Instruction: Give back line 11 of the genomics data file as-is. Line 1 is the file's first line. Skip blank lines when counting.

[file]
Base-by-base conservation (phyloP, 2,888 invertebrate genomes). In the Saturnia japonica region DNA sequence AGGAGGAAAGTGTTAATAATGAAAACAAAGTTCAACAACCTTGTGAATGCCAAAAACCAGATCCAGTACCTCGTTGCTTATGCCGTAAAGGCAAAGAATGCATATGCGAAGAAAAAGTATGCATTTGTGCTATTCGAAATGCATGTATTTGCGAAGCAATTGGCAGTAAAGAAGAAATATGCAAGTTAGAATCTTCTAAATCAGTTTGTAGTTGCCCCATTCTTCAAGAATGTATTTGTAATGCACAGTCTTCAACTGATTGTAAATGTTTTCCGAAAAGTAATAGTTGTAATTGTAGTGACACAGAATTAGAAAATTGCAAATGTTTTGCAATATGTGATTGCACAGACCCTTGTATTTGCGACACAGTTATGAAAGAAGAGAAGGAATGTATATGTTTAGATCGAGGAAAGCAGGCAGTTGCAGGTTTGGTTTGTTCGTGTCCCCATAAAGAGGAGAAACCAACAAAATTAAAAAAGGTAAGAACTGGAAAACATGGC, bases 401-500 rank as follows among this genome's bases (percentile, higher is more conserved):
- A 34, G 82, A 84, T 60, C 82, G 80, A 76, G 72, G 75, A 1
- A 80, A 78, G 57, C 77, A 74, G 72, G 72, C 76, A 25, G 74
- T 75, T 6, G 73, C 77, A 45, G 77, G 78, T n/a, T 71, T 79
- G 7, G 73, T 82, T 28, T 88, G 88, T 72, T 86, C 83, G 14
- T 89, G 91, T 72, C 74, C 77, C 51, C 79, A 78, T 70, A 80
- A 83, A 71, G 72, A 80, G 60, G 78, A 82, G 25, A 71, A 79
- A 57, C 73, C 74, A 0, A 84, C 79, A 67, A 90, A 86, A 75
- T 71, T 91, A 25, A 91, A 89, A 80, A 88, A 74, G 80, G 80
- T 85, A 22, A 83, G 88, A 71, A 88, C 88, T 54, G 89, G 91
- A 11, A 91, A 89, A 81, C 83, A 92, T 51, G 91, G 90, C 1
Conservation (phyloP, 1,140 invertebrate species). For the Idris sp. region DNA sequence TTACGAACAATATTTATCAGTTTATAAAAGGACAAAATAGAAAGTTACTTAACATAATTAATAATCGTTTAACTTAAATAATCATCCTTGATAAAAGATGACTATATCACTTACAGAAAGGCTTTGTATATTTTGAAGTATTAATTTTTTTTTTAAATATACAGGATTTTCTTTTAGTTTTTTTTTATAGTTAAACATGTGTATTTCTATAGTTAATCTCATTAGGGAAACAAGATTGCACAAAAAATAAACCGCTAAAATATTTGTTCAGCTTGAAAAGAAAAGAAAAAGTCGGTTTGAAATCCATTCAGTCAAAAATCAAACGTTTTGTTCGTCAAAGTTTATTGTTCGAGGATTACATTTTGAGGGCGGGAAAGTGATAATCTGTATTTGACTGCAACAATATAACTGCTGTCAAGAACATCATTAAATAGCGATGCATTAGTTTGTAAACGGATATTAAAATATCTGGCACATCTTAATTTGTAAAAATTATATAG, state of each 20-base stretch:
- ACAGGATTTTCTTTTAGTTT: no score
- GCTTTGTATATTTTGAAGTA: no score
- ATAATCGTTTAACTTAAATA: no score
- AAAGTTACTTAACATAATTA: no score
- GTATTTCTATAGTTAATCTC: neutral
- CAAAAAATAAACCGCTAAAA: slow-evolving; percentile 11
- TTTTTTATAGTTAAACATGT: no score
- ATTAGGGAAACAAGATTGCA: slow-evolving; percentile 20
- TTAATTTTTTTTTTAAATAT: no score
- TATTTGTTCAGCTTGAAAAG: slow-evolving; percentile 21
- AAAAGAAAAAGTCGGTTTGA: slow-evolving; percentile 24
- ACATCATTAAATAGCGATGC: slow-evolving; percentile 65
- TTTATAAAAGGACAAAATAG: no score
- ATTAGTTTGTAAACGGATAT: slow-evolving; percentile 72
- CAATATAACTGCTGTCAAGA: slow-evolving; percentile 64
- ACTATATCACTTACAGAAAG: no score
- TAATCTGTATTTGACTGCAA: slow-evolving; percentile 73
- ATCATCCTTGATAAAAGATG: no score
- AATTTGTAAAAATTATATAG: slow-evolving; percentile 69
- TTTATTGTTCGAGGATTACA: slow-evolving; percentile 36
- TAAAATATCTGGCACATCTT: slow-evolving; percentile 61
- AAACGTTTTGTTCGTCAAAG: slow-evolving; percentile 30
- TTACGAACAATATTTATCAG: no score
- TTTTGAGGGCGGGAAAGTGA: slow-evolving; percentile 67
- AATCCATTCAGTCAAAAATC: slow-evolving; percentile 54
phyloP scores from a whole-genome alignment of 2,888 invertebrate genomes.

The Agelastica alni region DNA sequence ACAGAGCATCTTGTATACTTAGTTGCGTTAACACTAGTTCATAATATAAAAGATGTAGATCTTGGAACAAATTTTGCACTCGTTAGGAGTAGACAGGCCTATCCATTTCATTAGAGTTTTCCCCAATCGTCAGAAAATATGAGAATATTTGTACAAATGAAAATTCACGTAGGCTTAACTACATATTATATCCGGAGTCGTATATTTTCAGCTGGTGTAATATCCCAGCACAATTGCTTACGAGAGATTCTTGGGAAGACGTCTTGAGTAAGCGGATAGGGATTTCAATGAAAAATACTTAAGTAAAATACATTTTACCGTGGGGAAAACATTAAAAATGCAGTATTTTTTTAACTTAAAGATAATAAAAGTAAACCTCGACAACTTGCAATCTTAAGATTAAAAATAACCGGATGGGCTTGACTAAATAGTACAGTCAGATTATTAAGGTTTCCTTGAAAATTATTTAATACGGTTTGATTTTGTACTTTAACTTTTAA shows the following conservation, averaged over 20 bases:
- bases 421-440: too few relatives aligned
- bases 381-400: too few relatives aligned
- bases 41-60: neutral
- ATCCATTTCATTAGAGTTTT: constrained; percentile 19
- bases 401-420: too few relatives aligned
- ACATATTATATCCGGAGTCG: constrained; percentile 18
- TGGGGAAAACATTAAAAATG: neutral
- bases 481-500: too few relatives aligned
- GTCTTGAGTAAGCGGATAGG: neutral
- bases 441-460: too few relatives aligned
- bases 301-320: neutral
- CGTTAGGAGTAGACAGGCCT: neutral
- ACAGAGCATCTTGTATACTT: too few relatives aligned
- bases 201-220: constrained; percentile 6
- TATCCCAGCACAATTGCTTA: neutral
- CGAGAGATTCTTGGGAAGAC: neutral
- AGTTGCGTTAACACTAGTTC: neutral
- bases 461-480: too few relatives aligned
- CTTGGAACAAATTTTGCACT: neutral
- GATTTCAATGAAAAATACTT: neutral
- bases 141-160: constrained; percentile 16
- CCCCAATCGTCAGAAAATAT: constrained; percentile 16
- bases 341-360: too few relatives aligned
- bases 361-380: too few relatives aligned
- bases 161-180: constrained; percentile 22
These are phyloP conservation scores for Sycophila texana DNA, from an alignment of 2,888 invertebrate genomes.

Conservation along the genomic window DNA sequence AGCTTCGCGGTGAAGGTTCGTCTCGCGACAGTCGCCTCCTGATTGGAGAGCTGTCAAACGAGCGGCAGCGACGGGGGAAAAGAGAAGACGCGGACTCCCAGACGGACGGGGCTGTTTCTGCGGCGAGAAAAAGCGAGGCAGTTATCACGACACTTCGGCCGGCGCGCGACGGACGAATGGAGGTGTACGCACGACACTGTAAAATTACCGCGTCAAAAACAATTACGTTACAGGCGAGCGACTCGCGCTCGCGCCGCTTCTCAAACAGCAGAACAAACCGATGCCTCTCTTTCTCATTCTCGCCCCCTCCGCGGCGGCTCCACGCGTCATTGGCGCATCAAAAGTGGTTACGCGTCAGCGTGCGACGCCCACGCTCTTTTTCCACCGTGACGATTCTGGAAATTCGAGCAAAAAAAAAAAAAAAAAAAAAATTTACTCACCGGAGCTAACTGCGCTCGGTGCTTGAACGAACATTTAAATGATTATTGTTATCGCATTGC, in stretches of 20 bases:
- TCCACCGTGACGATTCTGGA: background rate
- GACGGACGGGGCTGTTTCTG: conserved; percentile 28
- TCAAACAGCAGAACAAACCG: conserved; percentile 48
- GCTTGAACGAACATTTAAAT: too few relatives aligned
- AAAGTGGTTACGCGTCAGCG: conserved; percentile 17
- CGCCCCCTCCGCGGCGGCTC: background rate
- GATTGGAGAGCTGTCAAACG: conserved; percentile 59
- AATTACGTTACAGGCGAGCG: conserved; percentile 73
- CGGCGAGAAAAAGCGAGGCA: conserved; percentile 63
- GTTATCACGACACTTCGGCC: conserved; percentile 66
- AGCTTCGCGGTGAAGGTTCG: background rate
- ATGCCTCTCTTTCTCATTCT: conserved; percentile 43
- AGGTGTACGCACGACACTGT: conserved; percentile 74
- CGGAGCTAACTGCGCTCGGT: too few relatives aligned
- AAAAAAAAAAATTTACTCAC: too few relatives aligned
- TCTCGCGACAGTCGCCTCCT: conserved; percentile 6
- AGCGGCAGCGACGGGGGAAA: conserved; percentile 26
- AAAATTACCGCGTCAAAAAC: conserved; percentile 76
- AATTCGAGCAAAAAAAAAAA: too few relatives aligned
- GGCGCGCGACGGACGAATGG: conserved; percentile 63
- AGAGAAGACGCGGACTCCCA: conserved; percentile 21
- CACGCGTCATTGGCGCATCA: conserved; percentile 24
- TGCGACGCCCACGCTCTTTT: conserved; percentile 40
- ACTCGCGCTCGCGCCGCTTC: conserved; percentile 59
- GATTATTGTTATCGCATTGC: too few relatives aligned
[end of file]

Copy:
- A 11, A 91, A 89, A 81, C 83, A 92, T 51, G 91, G 90, C 1